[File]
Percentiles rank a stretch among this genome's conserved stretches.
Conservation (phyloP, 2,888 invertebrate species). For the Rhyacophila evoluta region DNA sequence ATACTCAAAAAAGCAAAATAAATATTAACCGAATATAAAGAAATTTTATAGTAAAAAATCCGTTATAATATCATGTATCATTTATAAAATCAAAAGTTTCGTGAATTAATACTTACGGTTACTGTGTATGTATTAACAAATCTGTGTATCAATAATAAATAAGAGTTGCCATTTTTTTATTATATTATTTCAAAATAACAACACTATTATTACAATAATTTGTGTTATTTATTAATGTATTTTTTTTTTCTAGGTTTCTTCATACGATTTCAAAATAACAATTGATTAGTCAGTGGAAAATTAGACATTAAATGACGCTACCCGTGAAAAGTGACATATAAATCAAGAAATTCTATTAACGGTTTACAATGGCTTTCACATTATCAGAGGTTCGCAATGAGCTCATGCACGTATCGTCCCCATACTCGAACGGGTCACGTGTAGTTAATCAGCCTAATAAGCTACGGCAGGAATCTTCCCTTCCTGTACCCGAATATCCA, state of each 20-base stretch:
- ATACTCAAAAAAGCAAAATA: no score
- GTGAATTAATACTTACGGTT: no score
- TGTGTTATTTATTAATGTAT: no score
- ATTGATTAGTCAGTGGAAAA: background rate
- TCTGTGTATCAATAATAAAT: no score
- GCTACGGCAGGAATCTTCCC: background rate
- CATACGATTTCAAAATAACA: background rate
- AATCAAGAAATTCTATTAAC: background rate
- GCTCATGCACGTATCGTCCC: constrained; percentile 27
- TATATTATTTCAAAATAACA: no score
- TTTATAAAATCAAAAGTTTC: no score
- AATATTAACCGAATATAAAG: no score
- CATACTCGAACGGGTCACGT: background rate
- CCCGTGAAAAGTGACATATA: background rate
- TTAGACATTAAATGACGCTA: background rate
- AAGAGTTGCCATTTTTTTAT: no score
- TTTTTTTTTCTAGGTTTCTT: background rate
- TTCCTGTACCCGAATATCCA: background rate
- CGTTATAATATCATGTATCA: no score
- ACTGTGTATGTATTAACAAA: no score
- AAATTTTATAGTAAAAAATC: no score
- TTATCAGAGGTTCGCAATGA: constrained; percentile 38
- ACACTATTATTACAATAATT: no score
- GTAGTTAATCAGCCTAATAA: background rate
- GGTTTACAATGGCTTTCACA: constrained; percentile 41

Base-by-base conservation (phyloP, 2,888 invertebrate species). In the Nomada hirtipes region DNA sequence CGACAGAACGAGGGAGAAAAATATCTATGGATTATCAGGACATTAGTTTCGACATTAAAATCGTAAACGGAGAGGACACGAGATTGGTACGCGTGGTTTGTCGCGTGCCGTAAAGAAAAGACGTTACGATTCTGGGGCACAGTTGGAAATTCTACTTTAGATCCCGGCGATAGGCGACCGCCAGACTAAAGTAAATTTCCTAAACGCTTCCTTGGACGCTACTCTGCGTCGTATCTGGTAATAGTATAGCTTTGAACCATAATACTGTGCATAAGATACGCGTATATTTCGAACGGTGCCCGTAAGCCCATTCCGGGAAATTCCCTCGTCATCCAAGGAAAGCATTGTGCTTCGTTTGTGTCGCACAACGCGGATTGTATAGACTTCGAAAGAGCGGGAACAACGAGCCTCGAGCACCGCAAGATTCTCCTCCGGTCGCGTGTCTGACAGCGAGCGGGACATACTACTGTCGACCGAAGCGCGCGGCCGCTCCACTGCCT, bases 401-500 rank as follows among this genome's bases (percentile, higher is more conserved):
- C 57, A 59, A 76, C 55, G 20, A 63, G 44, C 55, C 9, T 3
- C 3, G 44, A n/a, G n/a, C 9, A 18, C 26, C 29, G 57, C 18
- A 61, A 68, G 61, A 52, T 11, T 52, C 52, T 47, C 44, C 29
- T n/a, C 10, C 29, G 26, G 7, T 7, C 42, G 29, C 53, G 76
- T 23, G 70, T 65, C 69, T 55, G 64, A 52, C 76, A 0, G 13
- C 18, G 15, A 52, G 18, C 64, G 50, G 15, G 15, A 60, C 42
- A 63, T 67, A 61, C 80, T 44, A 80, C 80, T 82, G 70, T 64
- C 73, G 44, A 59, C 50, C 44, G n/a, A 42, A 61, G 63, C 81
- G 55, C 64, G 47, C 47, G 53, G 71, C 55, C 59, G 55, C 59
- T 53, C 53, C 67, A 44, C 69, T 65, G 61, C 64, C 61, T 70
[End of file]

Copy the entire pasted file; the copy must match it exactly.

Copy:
Percentiles rank a stretch among this genome's conserved stretches.
Conservation (phyloP, 2,888 invertebrate species). For the Rhyacophila evoluta region DNA sequence ATACTCAAAAAAGCAAAATAAATATTAACCGAATATAAAGAAATTTTATAGTAAAAAATCCGTTATAATATCATGTATCATTTATAAAATCAAAAGTTTCGTGAATTAATACTTACGGTTACTGTGTATGTATTAACAAATCTGTGTATCAATAATAAATAAGAGTTGCCATTTTTTTATTATATTATTTCAAAATAACAACACTATTATTACAATAATTTGTGTTATTTATTAATGTATTTTTTTTTTCTAGGTTTCTTCATACGATTTCAAAATAACAATTGATTAGTCAGTGGAAAATTAGACATTAAATGACGCTACCCGTGAAAAGTGACATATAAATCAAGAAATTCTATTAACGGTTTACAATGGCTTTCACATTATCAGAGGTTCGCAATGAGCTCATGCACGTATCGTCCCCATACTCGAACGGGTCACGTGTAGTTAATCAGCCTAATAAGCTACGGCAGGAATCTTCCCTTCCTGTACCCGAATATCCA, state of each 20-base stretch:
- ATACTCAAAAAAGCAAAATA: no score
- GTGAATTAATACTTACGGTT: no score
- TGTGTTATTTATTAATGTAT: no score
- ATTGATTAGTCAGTGGAAAA: background rate
- TCTGTGTATCAATAATAAAT: no score
- GCTACGGCAGGAATCTTCCC: background rate
- CATACGATTTCAAAATAACA: background rate
- AATCAAGAAATTCTATTAAC: background rate
- GCTCATGCACGTATCGTCCC: constrained; percentile 27
- TATATTATTTCAAAATAACA: no score
- TTTATAAAATCAAAAGTTTC: no score
- AATATTAACCGAATATAAAG: no score
- CATACTCGAACGGGTCACGT: background rate
- CCCGTGAAAAGTGACATATA: background rate
- TTAGACATTAAATGACGCTA: background rate
- AAGAGTTGCCATTTTTTTAT: no score
- TTTTTTTTTCTAGGTTTCTT: background rate
- TTCCTGTACCCGAATATCCA: background rate
- CGTTATAATATCATGTATCA: no score
- ACTGTGTATGTATTAACAAA: no score
- AAATTTTATAGTAAAAAATC: no score
- TTATCAGAGGTTCGCAATGA: constrained; percentile 38
- ACACTATTATTACAATAATT: no score
- GTAGTTAATCAGCCTAATAA: background rate
- GGTTTACAATGGCTTTCACA: constrained; percentile 41

Base-by-base conservation (phyloP, 2,888 invertebrate species). In the Nomada hirtipes region DNA sequence CGACAGAACGAGGGAGAAAAATATCTATGGATTATCAGGACATTAGTTTCGACATTAAAATCGTAAACGGAGAGGACACGAGATTGGTACGCGTGGTTTGTCGCGTGCCGTAAAGAAAAGACGTTACGATTCTGGGGCACAGTTGGAAATTCTACTTTAGATCCCGGCGATAGGCGACCGCCAGACTAAAGTAAATTTCCTAAACGCTTCCTTGGACGCTACTCTGCGTCGTATCTGGTAATAGTATAGCTTTGAACCATAATACTGTGCATAAGATACGCGTATATTTCGAACGGTGCCCGTAAGCCCATTCCGGGAAATTCCCTCGTCATCCAAGGAAAGCATTGTGCTTCGTTTGTGTCGCACAACGCGGATTGTATAGACTTCGAAAGAGCGGGAACAACGAGCCTCGAGCACCGCAAGATTCTCCTCCGGTCGCGTGTCTGACAGCGAGCGGGACATACTACTGTCGACCGAAGCGCGCGGCCGCTCCACTGCCT, bases 401-500 rank as follows among this genome's bases (percentile, higher is more conserved):
- C 57, A 59, A 76, C 55, G 20, A 63, G 44, C 55, C 9, T 3
- C 3, G 44, A n/a, G n/a, C 9, A 18, C 26, C 29, G 57, C 18
- A 61, A 68, G 61, A 52, T 11, T 52, C 52, T 47, C 44, C 29
- T n/a, C 10, C 29, G 26, G 7, T 7, C 42, G 29, C 53, G 76
- T 23, G 70, T 65, C 69, T 55, G 64, A 52, C 76, A 0, G 13
- C 18, G 15, A 52, G 18, C 64, G 50, G 15, G 15, A 60, C 42
- A 63, T 67, A 61, C 80, T 44, A 80, C 80, T 82, G 70, T 64
- C 73, G 44, A 59, C 50, C 44, G n/a, A 42, A 61, G 63, C 81
- G 55, C 64, G 47, C 47, G 53, G 71, C 55, C 59, G 55, C 59
- T 53, C 53, C 67, A 44, C 69, T 65, G 61, C 64, C 61, T 70